I have had several people ask me how I plan to vote on the amendments that will be on the Alabama ballot this Tuesday, so I decided to write down some of the research that I've done. My policy with constitutional amendments is to evaluate them at face value with no consideration for which party originally proposed the amendment or which political groups may be supporting it. A constitutional amendment is, for all intents and purposes, a permanent change in our states supreme law and should therefore be very strictly examined for any hint of error. With that being said, let me share how I plan to vote on this years slate of proposals.
CAUTION: Most of the groups advising voters on these amendments do NOT provide you with the actual wording of the amendment. What you read in most of these publications is a summary of the amendments that was created by the Fair Ballot Commission. These summaries are helpful, but there is no guarantee of their accuracy. Therefore, I have included links to the actual text of the proposed amendments and not to the ballot summaries.
Amendment 1: Yes. This amendment prevents our judges from basing their rulings on foreign laws such as Sharia law.
Amendment 2: No. This amendment would increase our state’s indebtedness by an additional $50 million. The first section of this amendment reads: “The authority granted to the State of Alabama to become indebted … is hereby increased by an additional amount of fifty million dollars.” We should work on eliminating the debt that we already have before electing to go further into debt.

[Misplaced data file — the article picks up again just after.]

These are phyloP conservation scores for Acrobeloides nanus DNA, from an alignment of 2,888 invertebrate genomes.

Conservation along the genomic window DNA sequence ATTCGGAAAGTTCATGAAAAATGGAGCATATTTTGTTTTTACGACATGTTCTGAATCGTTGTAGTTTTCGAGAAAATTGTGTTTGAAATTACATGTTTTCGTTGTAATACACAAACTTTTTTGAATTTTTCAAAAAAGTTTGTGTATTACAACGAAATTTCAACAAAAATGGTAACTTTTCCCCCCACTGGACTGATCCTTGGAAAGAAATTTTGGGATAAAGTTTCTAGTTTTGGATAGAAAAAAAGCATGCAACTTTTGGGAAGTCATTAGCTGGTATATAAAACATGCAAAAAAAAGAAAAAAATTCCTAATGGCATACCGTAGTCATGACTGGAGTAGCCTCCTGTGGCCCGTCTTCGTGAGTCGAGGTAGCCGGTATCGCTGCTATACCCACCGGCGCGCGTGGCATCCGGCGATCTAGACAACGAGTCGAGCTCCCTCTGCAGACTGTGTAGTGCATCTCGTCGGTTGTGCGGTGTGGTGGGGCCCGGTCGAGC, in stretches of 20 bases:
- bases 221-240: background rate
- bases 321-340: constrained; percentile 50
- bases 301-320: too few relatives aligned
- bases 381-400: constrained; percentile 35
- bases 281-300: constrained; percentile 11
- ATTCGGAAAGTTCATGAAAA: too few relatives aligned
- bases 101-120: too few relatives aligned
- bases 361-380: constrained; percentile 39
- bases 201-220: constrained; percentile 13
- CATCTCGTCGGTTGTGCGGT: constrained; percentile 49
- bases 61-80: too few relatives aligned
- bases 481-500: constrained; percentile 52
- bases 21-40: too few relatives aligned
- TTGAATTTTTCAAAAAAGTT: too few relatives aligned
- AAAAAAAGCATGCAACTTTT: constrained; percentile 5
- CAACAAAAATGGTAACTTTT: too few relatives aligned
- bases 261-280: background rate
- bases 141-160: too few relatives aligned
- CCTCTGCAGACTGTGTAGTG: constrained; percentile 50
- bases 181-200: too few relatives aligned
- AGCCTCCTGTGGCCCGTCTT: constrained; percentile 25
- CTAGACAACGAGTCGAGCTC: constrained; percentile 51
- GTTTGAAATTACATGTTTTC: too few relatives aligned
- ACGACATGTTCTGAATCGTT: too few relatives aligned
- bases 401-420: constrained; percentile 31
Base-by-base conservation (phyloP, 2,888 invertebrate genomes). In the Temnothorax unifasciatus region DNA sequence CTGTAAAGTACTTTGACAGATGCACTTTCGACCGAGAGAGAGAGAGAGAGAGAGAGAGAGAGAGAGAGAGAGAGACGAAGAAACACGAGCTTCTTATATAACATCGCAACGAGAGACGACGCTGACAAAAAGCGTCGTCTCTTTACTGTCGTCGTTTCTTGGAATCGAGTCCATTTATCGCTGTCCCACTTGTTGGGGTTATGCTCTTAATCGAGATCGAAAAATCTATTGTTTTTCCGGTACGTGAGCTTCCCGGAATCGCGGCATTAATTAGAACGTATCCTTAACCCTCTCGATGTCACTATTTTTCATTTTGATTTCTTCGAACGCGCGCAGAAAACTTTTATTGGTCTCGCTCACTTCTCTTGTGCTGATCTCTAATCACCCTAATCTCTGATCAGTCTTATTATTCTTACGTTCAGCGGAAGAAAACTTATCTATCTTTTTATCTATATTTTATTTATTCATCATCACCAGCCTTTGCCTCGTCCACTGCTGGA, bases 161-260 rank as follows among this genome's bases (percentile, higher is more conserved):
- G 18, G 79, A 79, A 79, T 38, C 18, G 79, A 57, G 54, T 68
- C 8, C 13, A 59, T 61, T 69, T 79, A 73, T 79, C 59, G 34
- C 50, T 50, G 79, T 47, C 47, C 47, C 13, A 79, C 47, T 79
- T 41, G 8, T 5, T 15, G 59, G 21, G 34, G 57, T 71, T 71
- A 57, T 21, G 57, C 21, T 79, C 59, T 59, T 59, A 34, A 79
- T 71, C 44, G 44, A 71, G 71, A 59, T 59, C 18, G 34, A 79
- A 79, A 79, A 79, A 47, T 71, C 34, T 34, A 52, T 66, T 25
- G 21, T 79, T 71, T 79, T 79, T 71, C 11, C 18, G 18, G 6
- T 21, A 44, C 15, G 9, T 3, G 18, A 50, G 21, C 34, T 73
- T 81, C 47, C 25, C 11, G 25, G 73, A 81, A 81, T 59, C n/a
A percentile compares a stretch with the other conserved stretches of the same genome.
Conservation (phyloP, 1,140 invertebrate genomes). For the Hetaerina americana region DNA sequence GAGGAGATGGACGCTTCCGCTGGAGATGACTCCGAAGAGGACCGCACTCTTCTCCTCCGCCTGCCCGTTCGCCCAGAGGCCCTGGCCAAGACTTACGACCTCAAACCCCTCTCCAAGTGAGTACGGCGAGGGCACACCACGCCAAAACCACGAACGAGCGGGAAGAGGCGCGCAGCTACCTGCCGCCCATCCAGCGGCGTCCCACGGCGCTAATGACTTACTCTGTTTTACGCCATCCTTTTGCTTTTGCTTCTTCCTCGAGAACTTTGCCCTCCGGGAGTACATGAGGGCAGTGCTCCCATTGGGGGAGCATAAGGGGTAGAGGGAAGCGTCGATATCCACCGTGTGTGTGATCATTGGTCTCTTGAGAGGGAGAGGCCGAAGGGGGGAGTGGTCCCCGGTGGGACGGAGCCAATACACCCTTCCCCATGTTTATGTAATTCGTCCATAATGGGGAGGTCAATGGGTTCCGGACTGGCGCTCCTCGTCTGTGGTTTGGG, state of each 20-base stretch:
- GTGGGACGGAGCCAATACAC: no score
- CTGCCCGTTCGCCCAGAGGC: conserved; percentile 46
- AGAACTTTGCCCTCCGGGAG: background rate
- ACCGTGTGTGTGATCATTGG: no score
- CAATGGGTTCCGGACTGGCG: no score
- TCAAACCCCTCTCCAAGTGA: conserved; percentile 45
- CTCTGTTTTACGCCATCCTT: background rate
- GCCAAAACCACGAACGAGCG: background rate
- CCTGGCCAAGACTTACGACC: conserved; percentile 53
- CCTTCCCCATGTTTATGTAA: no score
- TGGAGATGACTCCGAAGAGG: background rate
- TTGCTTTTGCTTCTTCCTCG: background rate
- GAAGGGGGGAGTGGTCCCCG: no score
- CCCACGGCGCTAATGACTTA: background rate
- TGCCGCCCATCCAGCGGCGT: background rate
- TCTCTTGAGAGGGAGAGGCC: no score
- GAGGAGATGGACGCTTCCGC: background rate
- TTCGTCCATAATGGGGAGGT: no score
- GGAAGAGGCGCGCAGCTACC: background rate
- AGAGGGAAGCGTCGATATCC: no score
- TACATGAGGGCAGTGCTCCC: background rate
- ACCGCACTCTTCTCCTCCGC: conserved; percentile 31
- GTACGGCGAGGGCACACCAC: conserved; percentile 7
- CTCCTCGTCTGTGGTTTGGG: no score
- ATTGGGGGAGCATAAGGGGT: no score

Amendment 3: No. This amendment is self contradictory. It takes our current right to bear arms and declares that it is a “fundamental right,” but then it states that restrictions placed on this right will be subject to strict scrutiny. The problem with this is that the government has no authority to place restrictions on a fundamental right. A fundamental right is a right which is inherent to our nature as human beings. Only God can place restrictions on a fundamental right.
Amendment 4: Yes. This amendment slows down the amount of spending in our educational system. If it is passed, this amendment will make it more difficult for the legislature to increase educational spending. There is a lot of conflicting information being spread about this particular amendment, and it is opposed by most of the TEA party groups in our state. However, their objections seem to be based on a misreading of the actual text of the amendment. This amendment does not give the government greater authority to tax. It limits the authority that they are already using by requiring a 2/3 majority vote for any unfunded mandates that may be issued to the school boards.
Amendment 5: Yes. This amendment adds additional guarantees that citizens of Alabama will have the right to hunt and fish.
Bill Fortenberry is a Christian philosopher and historian in Birmingham, AL. Bill's work has been cited in several legal journals, and he has appeared as a guest on shows including The Dr. Gina Show, The Michael Hart Show, and Real Science Radio.
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